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Home Inspections: Is It Time for a Change?

By Cindy Williams July 10, 2022 Lifestyle

Home inspections quite certainly have become the most dreaded two-word request that a home seller doesn’t want to hear these days. Let’s take a close look at the reality of home inspections.

Frankly, I think it is time for a change! After 45 years in the real estate profession, I must say that the
inclusion of home inspections starting in the late 1990s has created the highest degree of animosity and turmoil between a buyer and a seller that I have ever witnessed.

Home Inspection Then vs. Now

Real estate home inspections first came into play in the 1970s when building contractors were first used to inspect homes for potential homebuyers. It wasn’t until the mid-1980s until home inspectors started to become regulated and licensed. Since that time, their popularity has increased greatly with real estate agents encouraging their use to protect not only the agent, but the buyers also.

The right to a typical real estate inspection is included in just about every real estate contract these days and gives buyers a time period to enlist a home inspector and a time period to report defects that a home inspector may find.

It also lists yet another time period for the buyer and seller to determine if the defects need repair,
replacement, cash in lieu of repair/replacement or no repair/replacement at all. Ironically, these three time periods take place “after” the sales contract price has been negotiated and sales contract signed by both parties. It is the “after” that I have a big problem with.

Before or After

My question to you, the reader, is how many times in our lives do we negotiate a purchase price and then take weeks and sometime months, to determine if we are satisfied or want that product?

I tend to think back to the “early days” of real estate when buyers actually examined a home, often bringing parents or builder friends and then negotiated a price to buy based on the home at the time of signing the sales contract.

Remember those days! Was that really such a bad idea?

Do we negotiate to purchase an automobile, then take weeks or months before completing the purchase? No, we typically test drive the automobile or possibly even take it to an auto repair shop “prior” to agreeing to a purchase price. Notice that the key word here is “prior” to agreeing on a purchase price.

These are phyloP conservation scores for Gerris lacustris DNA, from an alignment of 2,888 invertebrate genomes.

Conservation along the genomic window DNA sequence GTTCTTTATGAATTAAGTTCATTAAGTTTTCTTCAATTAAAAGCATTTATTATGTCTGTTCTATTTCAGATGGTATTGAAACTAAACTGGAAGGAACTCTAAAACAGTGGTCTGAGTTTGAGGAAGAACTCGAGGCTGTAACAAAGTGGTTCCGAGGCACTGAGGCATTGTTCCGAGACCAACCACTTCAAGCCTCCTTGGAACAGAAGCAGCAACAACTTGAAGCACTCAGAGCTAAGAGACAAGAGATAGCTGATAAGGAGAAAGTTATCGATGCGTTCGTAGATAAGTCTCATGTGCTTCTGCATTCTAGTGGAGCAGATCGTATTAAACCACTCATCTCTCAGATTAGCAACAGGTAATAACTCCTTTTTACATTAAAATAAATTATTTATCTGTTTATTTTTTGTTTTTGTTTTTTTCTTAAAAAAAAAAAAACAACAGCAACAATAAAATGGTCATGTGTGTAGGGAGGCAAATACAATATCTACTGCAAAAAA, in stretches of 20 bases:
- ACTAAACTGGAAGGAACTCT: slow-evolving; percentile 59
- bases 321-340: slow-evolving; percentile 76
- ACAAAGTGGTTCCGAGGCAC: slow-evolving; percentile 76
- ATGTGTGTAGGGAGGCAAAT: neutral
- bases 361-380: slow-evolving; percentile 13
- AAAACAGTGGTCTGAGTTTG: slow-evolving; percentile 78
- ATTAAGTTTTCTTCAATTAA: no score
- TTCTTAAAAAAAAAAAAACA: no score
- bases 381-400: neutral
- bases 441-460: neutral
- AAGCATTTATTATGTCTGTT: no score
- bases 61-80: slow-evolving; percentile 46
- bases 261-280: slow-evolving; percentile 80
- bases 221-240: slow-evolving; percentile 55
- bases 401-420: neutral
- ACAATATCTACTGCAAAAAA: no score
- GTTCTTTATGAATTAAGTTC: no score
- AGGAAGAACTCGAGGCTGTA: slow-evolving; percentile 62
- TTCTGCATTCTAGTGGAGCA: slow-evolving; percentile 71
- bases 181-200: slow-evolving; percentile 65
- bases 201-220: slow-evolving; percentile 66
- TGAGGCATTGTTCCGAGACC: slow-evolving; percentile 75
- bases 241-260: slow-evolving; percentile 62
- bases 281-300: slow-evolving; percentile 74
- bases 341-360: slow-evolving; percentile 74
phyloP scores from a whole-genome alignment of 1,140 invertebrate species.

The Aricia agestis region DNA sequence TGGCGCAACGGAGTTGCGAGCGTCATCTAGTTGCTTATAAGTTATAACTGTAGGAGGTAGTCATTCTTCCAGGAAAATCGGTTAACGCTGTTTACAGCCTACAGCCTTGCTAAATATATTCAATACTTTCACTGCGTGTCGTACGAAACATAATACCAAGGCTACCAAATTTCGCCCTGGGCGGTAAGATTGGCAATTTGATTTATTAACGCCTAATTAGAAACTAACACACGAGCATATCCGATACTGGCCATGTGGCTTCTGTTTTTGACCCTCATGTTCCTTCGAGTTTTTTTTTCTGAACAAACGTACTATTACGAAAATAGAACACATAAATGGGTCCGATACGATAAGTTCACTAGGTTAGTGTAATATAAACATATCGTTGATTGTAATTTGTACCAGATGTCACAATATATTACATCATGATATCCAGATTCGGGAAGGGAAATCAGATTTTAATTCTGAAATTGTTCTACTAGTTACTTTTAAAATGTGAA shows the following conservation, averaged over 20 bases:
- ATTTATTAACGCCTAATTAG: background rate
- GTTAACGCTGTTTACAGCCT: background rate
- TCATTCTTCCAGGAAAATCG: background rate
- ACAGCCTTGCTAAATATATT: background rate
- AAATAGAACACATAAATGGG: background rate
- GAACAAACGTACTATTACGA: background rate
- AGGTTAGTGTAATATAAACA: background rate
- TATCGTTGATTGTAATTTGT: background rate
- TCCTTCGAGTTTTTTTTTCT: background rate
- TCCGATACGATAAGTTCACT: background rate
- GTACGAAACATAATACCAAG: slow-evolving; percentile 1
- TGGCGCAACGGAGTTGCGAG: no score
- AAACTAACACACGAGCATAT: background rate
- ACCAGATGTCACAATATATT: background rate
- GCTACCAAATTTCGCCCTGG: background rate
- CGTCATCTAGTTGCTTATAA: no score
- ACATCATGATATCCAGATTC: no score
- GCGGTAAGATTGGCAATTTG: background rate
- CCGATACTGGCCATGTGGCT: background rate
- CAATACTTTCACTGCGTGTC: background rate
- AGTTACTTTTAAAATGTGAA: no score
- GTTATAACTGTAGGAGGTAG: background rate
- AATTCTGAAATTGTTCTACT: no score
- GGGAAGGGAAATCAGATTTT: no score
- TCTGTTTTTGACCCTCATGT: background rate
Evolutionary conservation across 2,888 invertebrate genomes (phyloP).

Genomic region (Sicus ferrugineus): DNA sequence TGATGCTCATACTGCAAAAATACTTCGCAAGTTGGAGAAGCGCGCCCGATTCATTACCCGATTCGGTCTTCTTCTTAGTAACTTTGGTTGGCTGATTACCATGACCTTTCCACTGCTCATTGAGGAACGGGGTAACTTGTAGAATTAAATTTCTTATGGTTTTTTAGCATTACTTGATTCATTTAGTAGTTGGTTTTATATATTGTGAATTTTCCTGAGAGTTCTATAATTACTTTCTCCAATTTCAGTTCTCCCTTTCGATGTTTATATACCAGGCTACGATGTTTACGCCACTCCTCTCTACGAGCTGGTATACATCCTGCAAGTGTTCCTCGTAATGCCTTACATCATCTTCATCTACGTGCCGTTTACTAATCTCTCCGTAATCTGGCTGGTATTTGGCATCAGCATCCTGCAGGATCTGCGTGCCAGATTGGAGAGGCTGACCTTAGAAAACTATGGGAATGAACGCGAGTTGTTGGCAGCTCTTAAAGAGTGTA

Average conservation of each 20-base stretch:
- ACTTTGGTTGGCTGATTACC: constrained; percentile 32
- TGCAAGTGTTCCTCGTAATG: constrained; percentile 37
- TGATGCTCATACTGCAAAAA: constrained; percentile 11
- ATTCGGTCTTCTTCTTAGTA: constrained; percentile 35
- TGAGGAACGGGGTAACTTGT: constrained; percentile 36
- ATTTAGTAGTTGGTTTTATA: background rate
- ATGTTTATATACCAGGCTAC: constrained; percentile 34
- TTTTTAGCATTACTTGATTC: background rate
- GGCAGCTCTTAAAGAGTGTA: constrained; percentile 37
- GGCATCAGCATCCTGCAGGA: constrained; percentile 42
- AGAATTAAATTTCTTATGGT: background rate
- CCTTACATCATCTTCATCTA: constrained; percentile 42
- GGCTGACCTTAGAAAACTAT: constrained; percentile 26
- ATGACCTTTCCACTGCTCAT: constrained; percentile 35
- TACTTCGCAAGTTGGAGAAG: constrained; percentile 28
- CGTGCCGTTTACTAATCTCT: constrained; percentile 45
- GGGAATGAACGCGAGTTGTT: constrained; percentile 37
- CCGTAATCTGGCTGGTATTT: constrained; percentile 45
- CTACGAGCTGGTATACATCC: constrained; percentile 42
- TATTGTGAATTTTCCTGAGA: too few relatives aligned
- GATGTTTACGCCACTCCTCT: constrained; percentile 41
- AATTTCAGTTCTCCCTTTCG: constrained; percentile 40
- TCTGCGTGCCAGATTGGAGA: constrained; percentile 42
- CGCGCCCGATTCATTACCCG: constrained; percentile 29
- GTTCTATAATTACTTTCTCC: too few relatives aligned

How About an Example

A comical example I often use to explain my frustration with the timing of home inspections is this. When you chose a partner for marriage, do you get engaged and then ask for a two to three week inspection period of your partner, only to come back with a list of defects asking them to be remedied or the engagement terminated? Just imagine the ramifications that we would have!

The inspection reports could come back with all of their many defects listed such as bad knee, crooked nose, thinning hair, etc. How many engagements would be destroyed or terminated after such an inspection? We are all astutely aware that homes, cars and people are not perfect, they will have defects of some kind. But when is the proper time to look for defects? After negotiation or before?

What Home Inspections Look Like

Back to my burning question. I understand that home inspections are necessary and wanted in many cases, however my quest here is to determine if the timing of a home inspection could and should be improved upon.

Presently, home buyers and sellers take days to negotiate a purchase price, execute (sign) a contract contingent on a satisfactory home inspection and start the lengthy process of waiting. Unfortunately,
what I have witnessed in the past and present are home inspections being used as a testy re-negotiation tool to get home sellers to reduce their previously negotiated price even further.

In order words, you may agree to sell your home for $250,000 to a buyer. The buyer gets a home inspection completed in a couple of weeks and comes back asking you to reduce the price of
your home upon presenting to you or your agent a lengthy list of your home’s imperfections. Sound familiar?

Due to the purchase being contingent upon a “satisfactory home inspection,” the buyer also has the right
to terminate the real estate contract for any reason that they deem the home inspection is unsatisfactory. I have actually seen buyers terminate contracts because of a small scratch on a bathtub.

A Possible Solution

My mantra in life is if I don’t like something, I try to fix it. So, here is my suggestion to fix this problem:

If a buyer wants to purchase a home and is unsure of the home’s condition prior to purchase, why not have the buyer conduct a home inspection or even a modified home inspection (now being offered by some inspectors) “prior” to agreeing on a purchase price and executing a sales contract?